The Next Evolution in Hackathons: From Ideas to Market Tested Results in 90 Days

After experimenting with both public and internal hackathons for the past decade, companies are looking to supercharge the hackathon through a more structured and results-oriented approach. This shift has led to a new form of hackathon strategy, one that can bring an idea to market in just 90 days. Our Hackathon Specialist, Faateh Dhillon describes this approach — the MVP Hackathon — in more detail.

The MVP hackathon method produces concrete results. Its process unfolds in four steps, starting with a three-day hackathon. The approach minimizes time-to-market and helps to avoid many of the expenses incurred during traditional and long R&D processes. As such, investment decisions for a new product can be made quickly, at minimal cost.

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This rapid, cost-effective way to create products and services provides other benefits. For instance, it accelerates company intrapreneurship. Faateh explains that developing new products and services traditionally face a gamut of challenges from bureaucratic “blockers.” These blockers — compliance measures and multi-layered approval processes, to name a couple, can delay projects or even prevent them from launching at all. The MVP hackathon methodology frees companies from such bureaucratic limitations. It sets intrapreneurship loose because startups are essentially created internally, using the company’s very own resources, know-how, and experience. Teams get to work independently and in an agile fashion.

Additionally, the MVP process is designed to gather end-user feedback at the most important stages — during the hackathon when the concept and prototypes are being developed, and again during the market test. When it’s time to evaluate whether or not to continue the project, decision-makers are better informed. End-user feedback is just as important as the numbers.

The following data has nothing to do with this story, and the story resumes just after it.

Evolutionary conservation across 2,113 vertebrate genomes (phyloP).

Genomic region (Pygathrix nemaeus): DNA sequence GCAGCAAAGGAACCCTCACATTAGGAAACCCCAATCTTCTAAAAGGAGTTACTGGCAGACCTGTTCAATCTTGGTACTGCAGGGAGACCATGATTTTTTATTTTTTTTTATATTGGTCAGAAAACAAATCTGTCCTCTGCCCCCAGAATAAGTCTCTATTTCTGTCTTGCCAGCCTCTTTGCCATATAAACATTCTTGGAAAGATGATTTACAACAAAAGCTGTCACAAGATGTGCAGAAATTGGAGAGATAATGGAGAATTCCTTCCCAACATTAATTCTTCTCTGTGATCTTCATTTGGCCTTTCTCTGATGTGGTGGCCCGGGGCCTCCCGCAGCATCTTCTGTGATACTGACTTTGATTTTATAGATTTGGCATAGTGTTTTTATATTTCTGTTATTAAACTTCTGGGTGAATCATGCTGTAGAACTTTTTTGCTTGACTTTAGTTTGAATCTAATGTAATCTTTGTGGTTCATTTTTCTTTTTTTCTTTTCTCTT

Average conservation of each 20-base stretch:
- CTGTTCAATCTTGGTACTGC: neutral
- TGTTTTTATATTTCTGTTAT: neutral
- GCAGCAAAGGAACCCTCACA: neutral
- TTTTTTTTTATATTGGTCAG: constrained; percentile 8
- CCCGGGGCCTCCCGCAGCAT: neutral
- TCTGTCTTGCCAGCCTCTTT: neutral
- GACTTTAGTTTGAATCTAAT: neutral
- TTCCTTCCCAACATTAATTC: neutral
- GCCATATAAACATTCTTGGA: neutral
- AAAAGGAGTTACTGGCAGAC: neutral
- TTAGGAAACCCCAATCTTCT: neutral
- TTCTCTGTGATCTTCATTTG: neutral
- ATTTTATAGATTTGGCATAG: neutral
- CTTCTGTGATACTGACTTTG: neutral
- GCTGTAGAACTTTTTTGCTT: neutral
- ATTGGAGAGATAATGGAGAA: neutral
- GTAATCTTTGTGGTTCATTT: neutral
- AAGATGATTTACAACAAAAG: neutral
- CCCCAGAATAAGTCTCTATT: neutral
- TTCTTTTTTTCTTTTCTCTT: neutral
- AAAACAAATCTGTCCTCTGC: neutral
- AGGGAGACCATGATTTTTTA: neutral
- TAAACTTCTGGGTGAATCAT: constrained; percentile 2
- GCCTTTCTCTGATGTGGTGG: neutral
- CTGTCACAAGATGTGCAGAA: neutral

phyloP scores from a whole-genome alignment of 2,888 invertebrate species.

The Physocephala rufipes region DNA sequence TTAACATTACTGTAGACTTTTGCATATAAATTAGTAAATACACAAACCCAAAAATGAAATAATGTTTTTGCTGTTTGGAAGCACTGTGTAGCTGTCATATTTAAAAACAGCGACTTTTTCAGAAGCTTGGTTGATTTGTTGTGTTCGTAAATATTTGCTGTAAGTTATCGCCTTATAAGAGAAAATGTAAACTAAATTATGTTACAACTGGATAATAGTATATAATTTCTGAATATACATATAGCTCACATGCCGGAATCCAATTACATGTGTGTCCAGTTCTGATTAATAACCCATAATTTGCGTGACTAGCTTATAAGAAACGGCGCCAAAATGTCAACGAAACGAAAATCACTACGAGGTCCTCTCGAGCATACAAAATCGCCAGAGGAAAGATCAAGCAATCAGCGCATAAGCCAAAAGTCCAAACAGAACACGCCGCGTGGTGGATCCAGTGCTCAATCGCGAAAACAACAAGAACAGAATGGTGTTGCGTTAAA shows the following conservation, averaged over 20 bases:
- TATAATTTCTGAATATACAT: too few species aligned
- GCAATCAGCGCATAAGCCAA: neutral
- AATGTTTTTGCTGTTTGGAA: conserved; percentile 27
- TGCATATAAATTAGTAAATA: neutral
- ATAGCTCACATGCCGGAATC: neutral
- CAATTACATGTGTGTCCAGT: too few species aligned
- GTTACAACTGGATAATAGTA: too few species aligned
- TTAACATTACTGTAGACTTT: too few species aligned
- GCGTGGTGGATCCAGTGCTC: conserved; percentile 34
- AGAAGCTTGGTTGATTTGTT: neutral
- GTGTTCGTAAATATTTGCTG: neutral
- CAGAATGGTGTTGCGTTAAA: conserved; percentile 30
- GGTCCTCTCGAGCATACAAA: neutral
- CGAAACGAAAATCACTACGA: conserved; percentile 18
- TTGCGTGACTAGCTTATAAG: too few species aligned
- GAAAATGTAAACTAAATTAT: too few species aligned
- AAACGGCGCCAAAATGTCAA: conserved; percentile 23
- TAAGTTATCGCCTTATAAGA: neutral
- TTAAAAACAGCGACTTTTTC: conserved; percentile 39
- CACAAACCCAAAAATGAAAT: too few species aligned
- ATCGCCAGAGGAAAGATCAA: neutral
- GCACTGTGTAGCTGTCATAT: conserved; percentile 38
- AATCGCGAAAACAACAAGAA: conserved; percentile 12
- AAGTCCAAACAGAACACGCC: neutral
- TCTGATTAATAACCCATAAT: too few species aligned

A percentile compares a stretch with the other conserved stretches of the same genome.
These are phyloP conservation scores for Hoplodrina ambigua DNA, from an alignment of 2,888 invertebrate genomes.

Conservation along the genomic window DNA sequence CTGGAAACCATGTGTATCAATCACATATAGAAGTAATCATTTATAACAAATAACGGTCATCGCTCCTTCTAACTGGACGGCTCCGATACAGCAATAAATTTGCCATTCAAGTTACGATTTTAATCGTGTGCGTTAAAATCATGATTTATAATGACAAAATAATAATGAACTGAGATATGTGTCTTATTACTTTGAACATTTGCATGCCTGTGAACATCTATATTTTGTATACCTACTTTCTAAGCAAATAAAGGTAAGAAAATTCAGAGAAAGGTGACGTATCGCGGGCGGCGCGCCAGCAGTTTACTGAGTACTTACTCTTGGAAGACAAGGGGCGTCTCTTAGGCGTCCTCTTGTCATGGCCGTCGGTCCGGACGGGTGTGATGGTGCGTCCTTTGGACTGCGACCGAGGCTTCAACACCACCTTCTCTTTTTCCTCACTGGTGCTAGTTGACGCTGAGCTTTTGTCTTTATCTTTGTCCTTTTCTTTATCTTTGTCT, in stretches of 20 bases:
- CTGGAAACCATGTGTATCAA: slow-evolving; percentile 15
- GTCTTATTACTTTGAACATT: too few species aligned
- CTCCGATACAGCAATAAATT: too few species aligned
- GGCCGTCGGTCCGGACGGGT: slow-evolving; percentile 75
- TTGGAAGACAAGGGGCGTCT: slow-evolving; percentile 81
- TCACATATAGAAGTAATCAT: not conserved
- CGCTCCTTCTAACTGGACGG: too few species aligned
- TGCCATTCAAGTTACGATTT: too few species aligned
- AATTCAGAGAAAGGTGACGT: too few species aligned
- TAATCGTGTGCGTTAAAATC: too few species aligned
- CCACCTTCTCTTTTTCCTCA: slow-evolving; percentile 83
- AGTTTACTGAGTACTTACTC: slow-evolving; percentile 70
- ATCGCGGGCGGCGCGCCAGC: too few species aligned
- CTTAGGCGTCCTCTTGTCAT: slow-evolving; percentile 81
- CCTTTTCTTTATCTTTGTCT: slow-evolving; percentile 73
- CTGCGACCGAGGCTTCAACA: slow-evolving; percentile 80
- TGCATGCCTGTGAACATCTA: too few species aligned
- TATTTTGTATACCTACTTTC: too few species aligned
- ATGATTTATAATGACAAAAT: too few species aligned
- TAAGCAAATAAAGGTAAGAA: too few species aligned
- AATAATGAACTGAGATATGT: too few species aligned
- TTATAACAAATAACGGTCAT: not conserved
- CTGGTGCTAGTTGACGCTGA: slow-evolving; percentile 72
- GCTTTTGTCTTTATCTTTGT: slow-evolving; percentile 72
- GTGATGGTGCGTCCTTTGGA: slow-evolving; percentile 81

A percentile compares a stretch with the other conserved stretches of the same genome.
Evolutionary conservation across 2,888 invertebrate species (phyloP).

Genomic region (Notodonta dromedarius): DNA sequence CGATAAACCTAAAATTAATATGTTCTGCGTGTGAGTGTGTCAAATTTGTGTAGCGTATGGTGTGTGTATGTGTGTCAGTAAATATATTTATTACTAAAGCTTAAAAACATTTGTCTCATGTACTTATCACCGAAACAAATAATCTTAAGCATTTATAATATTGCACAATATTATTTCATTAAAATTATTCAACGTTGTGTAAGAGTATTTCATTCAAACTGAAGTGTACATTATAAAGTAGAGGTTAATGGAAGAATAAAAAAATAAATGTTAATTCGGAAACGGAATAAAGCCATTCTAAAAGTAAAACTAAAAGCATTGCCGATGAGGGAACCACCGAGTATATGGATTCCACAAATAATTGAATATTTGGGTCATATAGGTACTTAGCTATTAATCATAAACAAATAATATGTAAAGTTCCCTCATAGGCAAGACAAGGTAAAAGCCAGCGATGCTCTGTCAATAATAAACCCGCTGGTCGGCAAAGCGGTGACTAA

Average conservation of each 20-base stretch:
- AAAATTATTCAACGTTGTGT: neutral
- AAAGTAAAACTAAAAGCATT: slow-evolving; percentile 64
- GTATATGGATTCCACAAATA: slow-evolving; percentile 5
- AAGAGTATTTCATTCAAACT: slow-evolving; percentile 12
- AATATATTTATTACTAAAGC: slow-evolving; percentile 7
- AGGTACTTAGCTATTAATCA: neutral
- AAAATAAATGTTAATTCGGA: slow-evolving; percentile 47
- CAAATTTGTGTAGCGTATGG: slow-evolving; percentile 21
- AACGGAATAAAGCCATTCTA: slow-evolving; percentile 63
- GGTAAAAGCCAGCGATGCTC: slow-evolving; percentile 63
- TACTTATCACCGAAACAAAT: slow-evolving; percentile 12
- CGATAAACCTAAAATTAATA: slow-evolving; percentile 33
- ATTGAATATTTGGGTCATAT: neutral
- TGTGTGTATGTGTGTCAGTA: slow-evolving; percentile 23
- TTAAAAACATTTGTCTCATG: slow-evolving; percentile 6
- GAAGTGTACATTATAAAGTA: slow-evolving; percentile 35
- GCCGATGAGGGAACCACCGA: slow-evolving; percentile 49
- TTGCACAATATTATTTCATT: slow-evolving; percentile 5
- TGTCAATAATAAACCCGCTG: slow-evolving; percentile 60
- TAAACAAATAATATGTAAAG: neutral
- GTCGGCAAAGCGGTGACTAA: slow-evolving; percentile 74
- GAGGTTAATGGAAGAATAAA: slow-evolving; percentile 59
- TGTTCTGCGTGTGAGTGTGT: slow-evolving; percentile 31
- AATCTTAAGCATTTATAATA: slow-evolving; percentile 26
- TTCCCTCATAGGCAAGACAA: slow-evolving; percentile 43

Four steps in 90 days for outsized outcomes

Faateh explains each of the four steps of the MVP hackathon methodology.

Step 1: The three-day hackathon

Two outcomes are expected from this hackathon: a prototype of the solution and a backlog. The backlog will be passed to an external agency for the 30-day product development phase.

The MVP three-day hackathon differs from the usual hackathon, where typically 50 or more people participate and several projects emerge. At an MVP hackathon, a small group, often between 5 and 15 people, work on just one idea.

The participants are carefully selected stakeholders, each fulfilling an important purpose. A project lead is present, as well as end users who can test the solution and provide feedback. “Blockers” also attend, advising the team on issues (e.g. legal aspects, technical issues, HR) that could hamper implementation. Finally, a developer from an external development agency attends, helping to create the 30-day backlog.

“30 days is not a long time… you are constraining all of the stakeholders to just the main features that will deliver the value proposition of your product or service.”

Faateh says that to ensure the entire operation’s success, each participant must be motivated and committed to delivering their part. In such a rapid and complex operation, every moment and person counts. Choose the right people from the outset.

During the hackathon phase, it’s also important to set stakeholder expectations. All members must leave the event in agreement with every aspect of the operation and product. This avoids conflict and setbacks later on in the project.

Step 2: The 30-day external development phase

In this step, the backlog produced at the hackathon gets tackled by an external development agency over 30 days. At the end of this period, the created MVP is ready to be market tested.

Before the hackathon, it is extremely important to set a 30-day limit for creating the backlog. Doing so, as Faateh puts it, ensures “creativity through constraints”. Make sure to communicate the limit to the developers before the hackathon. This will help the team prioritize and then focus only on the main features that deliver the value proposition.

Setting a 30-day budget limit is also essential to avoid unpleasant surprises. Receiving a large quote for a longer development period would mean re-planning the entire project - an unwelcome setback indeed.

Step 3: Monetization through market testing